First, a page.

“He has shown some improvements, but we think there is more to come.”
In turn, Seb Davies, who was a regular on Pivac’s teams after falling down the pecking order with Gatland, and Sam Parry now have work to do to get back into the race. This competition for places is only a good thing.
Even within the squad, Pivac has shaken things up in terms of expectations to start.
Under Gatland, George North had been a permanent fixture in the starting XV – even when things weren’t going well.
Even though the weight of the world was apparently on his shoulders, Gatland stood with North through the tough times.
Sometimes it worked, other times it didn’t.
Pivac took a whole new approach to North, dropping him to the side at one point. He even said at a press conference that it was an easy call.
The result? North has taken on the challenge posed by his coach and is playing some of his best rugby and is thriving in a new position.
Giving up players is a high stakes call. Sticking to the status quo is often the easiest thing to do, but so far Pivac has largely succeeded with what it wanted to do.
His last big call was to drop Rhys Webb in front of the Six Nations.
Pivac was clear with what he wanted to see from the scrum half, calling on Webb to improve his speed and passing accuracy.
âRhys and I had a good discussion about the accuracy of his passing game, which he needs to work on and come up with those numbers,â Pivac said ahead of the tournament.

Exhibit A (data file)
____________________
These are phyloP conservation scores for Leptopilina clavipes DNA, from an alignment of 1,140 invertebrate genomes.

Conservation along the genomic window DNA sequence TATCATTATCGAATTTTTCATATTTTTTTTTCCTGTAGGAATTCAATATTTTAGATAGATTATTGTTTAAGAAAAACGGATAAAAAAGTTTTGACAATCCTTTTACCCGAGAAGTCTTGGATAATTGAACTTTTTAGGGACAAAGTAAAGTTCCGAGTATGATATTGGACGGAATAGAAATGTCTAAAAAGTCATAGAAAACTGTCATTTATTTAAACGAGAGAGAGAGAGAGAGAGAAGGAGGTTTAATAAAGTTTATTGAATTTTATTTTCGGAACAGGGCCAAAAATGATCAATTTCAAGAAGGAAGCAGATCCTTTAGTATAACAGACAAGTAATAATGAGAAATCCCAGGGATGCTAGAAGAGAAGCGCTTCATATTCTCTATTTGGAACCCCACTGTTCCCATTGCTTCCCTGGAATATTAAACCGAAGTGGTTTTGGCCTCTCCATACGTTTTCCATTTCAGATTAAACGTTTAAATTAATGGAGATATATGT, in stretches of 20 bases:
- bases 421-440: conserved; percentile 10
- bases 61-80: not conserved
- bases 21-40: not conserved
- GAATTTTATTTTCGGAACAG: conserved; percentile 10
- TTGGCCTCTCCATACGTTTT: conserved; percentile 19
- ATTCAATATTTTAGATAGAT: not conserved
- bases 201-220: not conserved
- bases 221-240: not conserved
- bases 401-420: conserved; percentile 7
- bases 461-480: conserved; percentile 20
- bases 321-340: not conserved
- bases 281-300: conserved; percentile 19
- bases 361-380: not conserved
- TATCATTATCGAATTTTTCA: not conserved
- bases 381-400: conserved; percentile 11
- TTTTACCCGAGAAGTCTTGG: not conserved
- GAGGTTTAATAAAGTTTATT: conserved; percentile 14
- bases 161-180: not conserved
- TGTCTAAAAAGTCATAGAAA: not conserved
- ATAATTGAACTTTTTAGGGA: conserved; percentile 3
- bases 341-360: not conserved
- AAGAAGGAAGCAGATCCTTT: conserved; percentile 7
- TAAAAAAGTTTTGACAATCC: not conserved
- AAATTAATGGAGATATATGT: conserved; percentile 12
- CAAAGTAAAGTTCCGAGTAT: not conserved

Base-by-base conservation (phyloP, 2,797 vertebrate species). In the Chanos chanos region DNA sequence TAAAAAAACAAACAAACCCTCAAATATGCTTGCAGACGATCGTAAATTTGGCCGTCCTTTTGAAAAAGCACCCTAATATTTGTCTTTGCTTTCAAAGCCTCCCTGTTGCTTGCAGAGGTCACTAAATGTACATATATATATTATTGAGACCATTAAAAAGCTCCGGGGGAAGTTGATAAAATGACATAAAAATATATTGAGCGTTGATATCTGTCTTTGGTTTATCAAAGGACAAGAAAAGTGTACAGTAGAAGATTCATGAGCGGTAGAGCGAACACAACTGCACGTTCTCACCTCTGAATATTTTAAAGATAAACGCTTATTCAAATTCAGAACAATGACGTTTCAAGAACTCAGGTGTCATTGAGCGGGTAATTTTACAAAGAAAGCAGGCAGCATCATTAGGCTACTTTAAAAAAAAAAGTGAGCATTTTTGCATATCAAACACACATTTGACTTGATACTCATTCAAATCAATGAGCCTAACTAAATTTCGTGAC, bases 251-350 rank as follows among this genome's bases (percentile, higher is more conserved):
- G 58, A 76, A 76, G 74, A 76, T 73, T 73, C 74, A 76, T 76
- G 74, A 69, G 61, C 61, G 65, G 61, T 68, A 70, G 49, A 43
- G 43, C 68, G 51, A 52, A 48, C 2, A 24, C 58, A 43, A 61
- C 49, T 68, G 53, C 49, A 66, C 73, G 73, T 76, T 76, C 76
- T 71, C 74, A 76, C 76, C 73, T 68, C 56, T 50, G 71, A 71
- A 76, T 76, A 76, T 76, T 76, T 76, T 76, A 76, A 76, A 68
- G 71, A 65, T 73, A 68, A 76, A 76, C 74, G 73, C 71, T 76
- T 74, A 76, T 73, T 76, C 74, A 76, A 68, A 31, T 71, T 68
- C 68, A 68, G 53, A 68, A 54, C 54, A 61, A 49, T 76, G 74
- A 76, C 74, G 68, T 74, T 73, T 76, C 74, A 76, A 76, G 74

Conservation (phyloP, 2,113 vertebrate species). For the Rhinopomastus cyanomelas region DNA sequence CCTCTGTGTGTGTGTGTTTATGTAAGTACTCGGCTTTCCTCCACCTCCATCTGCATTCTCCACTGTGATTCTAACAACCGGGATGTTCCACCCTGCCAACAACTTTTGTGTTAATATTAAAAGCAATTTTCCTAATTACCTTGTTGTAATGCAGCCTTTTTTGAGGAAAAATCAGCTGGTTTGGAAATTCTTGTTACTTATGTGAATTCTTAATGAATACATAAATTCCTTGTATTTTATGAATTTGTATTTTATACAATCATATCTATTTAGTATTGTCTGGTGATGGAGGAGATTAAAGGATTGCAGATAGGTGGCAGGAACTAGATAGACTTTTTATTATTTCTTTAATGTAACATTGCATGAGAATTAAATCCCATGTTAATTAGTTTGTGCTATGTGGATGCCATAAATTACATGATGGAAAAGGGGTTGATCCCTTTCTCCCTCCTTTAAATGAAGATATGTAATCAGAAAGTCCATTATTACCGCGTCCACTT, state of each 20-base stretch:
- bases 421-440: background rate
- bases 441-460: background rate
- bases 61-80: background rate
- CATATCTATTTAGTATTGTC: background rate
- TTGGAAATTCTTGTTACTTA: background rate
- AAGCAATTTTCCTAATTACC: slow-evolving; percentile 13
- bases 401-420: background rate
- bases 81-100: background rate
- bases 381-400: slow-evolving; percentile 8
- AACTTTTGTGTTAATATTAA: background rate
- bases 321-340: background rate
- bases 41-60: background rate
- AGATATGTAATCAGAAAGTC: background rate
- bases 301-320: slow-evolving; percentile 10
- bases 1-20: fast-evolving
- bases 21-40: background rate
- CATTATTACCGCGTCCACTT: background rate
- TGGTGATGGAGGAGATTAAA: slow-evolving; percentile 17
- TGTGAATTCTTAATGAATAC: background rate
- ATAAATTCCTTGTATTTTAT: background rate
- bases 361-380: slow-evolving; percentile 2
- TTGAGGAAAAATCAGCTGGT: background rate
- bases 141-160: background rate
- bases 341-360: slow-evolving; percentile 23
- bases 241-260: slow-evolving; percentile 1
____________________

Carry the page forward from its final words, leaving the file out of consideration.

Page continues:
“We just questioned his pace at the top of the game. The other three [Gareth Davies, Kieran Hardy and Tomos Williams] all of them bring an electric rhythm, we know that.
âThat’s something that’s in question right now with Rhys.
“But it’s not out of place to play for Wales in the future, he just won’t be selected for this tournament at this point.”
The door, at this point, was not closed and Webb responded with a series of blinding performances and man-of-the-match awards. He’s certainly a man who has something to prove.
The fact that after not calling Webb when Tomos Williams got injured, Pivac said “I think Rhys talked about not wanting to be number three and Lloyd [Williams] is a perfect number three for us “isn’t exactly promising, but neither is Webb’s career in Test.
What Pivac has shown so far is that if he lets you down to work on something, he’s more than willing to reward you when you put in that hard work.
What about the man who was called before Webb? Well, Kieran Hardy didn’t really hurt too much.